How does the mind create the brain
Neuroscience is an area that has seen an explosive growth in knowledge over the past decade. The higher cognitive and emotive functions of humans are also increasingly coming into focus. Originally philosophical terms such as self, free will, consciousness etc. can be empirically investigated and linked to certain regions and states in the brain. The possibility of investigating the neural correlates of philosophical terms also raises the question of the relationship between mind and brain, the mind-body problem: Can the mind be reduced to the brain? Where can the mind be found in the brain? Despite the enormous progress made over the past ten years, neuroscience has not yet been able to solve the mind-brain problem.
Why can neither philosophy nor neuroscience solve the mind-brain problem?
The psychiatrist, neuroscientist and neurophilosopher Georg Northoff asks himself this question in his latest book “Philosophy of the Brain. The Brain Problem "(John Benjamin Publisher 2004, New York / Amsterdam). The scientist, who works as senior physician at the Psychiatric University Clinic in Magdeburg, makes an astonishing diagnosis: The problem on which the question of the connection between mind and brain is based is not the mind, as is usually the case, but the definition of the brain. Both in philosophy and in neuroscience, the brain is understood as a purely physical machine, isolated from the environment, in which there is no room for mental phenomena. Northoff shows based on the latest results of brain research that such a conception of the brain is empirically implausible.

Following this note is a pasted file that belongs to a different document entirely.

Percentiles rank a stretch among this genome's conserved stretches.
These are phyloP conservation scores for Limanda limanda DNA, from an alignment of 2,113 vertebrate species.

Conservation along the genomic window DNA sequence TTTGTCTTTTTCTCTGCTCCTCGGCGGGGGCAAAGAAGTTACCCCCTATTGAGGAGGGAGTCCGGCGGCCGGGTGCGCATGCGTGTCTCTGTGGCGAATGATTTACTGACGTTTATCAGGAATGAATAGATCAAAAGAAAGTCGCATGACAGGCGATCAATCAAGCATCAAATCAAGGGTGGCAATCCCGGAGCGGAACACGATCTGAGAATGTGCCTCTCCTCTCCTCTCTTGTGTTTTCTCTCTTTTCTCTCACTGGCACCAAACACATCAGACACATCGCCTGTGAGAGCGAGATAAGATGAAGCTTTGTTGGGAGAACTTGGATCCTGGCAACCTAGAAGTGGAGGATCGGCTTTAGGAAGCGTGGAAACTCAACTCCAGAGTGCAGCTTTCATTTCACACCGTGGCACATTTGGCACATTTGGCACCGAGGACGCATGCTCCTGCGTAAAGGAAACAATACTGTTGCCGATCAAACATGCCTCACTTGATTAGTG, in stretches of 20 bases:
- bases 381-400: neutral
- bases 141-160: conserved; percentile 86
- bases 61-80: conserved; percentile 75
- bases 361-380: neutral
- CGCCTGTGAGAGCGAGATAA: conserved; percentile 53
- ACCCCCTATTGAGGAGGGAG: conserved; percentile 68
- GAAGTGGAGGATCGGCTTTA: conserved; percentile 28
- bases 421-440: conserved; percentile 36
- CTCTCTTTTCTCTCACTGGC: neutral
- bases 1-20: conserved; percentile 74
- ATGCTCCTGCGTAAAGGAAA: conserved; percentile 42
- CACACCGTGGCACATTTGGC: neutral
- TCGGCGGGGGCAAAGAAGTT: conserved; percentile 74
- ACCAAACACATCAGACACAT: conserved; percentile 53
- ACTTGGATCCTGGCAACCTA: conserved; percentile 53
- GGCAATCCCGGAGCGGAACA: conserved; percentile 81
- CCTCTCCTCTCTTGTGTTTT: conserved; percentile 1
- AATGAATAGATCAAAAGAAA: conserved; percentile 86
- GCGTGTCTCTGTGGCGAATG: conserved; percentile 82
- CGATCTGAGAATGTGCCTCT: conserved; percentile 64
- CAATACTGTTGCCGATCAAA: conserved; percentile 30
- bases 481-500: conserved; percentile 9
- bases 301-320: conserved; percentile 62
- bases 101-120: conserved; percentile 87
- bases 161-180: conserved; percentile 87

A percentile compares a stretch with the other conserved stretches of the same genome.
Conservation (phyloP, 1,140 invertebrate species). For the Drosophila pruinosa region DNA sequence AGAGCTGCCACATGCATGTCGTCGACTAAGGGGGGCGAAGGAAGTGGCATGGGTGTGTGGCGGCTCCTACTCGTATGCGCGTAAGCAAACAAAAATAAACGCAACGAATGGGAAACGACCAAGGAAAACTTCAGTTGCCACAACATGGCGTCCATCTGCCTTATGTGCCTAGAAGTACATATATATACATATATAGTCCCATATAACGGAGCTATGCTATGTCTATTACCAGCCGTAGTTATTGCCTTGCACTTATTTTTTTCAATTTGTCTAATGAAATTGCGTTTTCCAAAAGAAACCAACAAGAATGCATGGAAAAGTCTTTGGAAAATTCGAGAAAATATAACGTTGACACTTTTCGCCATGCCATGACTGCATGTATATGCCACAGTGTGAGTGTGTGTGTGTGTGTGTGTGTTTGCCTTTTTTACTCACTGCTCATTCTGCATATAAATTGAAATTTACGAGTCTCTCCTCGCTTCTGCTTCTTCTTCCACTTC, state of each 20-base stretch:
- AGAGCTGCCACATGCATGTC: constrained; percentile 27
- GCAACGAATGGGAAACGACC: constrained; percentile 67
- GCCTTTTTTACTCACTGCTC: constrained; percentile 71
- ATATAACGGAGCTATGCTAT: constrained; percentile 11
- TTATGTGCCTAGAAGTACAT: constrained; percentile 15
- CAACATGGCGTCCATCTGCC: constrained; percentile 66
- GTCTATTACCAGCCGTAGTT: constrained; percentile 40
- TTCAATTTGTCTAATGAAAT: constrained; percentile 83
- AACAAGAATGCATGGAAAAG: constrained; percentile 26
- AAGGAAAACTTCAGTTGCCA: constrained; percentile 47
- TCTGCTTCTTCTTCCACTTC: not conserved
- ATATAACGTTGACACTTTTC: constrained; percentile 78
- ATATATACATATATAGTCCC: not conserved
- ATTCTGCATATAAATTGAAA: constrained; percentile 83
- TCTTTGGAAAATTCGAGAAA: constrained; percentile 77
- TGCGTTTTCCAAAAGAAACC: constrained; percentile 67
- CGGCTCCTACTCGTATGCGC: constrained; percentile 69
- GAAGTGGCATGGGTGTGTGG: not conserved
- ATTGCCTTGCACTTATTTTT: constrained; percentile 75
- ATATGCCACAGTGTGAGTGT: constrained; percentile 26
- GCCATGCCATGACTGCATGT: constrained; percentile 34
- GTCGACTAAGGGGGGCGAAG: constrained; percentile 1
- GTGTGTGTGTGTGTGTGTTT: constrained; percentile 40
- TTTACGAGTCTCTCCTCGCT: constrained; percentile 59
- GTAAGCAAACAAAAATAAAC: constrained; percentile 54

Definition of the brain
How is his therapy? He proposes a new definition of the brain as a biological organ that is intrinsically linked to the environment. Accordingly, he developed a new theory of the function of the brain, which is based on the integration of the brain and the environment. In addition, he shows the philosophical implications of his theory for epistemology and the theory of existence and being (ontology). Here he advances into new areas of neurophilosophy by developing an "epistemology and ontology of the brain".
The surprising result of his reasoning is that the mind-brain problem is a problem that our brain creates by itself. Because of its empirical, epistemic and ontological constitution, our brain cannot help but accept the concept of a mind. In order to then ask about the connection between it and the brain. This mental illusion of our brain can only be revealed if the brain is no longer defined and assumed as a physical machine but as a biological organ.
Northoff's book opens up the exciting subject area between philosophy and neuroscience. Thanks to his dual training as a neuroscientist and philosopher, he is able to competently draw a bow and open up new problem areas. The book is therefore of great benefit to neuroscientists as well as to philosophers and other interested parties. His easy-to-read book opens up the fascinating world of the latest findings and reflections on mental phenomena and their foundations in our brain. This not only opens up a radically new perspective on an old problem, the mind-brain problem, to the reader of the book, but also gains insight into his own very human brain.Elisabeth Müller
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